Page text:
Saturday, January 15, 2011
Some dogs, like Kilt, make their introduction on the outrun. That's what I call presence. I have worked hard and it's still a work in progress to get Kilt to run wide and deep and stop at the top. She comes on to her sheep like a locomotive. Too bad I didn't get it right when she was still a youngster. I'm paying for it now. I swear Kilt likes to take control before she gets to the top of her outrun. She is a control freak. That's why it is difficult for me to partner up with her. I have never seen her unable to lift any type of stock.
We usually place when the stock is the most incorrigible and all the other runs fall by the wayside.
The more powerful dog/more presence
"This type of dog can upset its sheep more easily and usually needs plenty of
distance to help it appear more kinder to the sheep. If the dog has plenty of
distance behind the sheep it can be trained to approach the sheep steadily,
adjusting the pace as the sheep move off. It can be trained to really take its
time on the end of the OR (outrun) and on its approach to its sheep."
Yoko is Jet with a little more of her Mom's mojo. She is a natural wide outrunner with a gentle lift. She is so gentle and kind that certain types of sheep IGNORE her. She learned as a baby on goats. Goats ignored her. She hit the goats hard with a bounce or teeth on their heels. I paid for that when she was younger. She would hit hard on her lift on sheep even if she didn't have to. Now that she's growing up, she only uses that technique when she is being ignored. She is kind to sheep that move off of her and she will hit hard on sheep that pretend she doesn't exist. I let her use her discretion. I think this is a GOOD thing. She knows to bring me sheep any way she can. :0)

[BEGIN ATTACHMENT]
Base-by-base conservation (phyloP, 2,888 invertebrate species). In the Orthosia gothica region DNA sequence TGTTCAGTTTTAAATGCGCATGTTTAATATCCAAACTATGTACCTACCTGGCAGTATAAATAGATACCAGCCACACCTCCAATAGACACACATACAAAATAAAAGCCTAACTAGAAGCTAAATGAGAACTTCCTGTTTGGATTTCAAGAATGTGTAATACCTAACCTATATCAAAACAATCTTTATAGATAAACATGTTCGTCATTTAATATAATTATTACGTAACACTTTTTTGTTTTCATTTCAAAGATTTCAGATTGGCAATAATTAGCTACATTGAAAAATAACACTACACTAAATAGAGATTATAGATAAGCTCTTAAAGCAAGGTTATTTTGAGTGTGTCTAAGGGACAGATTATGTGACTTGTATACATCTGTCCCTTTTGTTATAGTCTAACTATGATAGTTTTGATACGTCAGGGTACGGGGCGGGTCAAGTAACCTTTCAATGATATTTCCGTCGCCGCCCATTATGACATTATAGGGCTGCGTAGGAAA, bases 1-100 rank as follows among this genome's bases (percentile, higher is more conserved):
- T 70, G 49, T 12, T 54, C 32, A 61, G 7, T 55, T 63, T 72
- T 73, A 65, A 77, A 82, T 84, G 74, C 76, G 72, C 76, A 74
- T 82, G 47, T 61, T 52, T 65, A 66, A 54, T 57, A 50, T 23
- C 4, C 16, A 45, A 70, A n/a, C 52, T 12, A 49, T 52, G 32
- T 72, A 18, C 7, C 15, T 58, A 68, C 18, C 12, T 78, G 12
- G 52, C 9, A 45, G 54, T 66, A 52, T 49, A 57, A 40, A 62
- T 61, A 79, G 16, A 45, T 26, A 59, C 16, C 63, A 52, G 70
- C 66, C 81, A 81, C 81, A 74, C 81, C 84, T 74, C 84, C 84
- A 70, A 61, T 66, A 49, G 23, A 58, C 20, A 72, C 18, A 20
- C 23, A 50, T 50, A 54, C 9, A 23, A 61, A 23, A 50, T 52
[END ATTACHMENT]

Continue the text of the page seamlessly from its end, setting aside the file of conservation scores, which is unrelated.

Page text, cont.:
The lighter and/or kinder dog
"If this dog outruns with a negative approach...ie going there but not sure if
it can lift the sheep or not......the sheep can often weigh them up as
they approach on their OR. The sheep, if light, may feel quite comfortable with
the dog lifting and driving them into the fetch but if the sheep are as you say
Range ewes then they may just ignore the dog or challenge it thinking that they
are not threatened and not in any danger. This type of dog would more than
likely need to work in a more positive manner to bluff its sheep into thinking
it means business."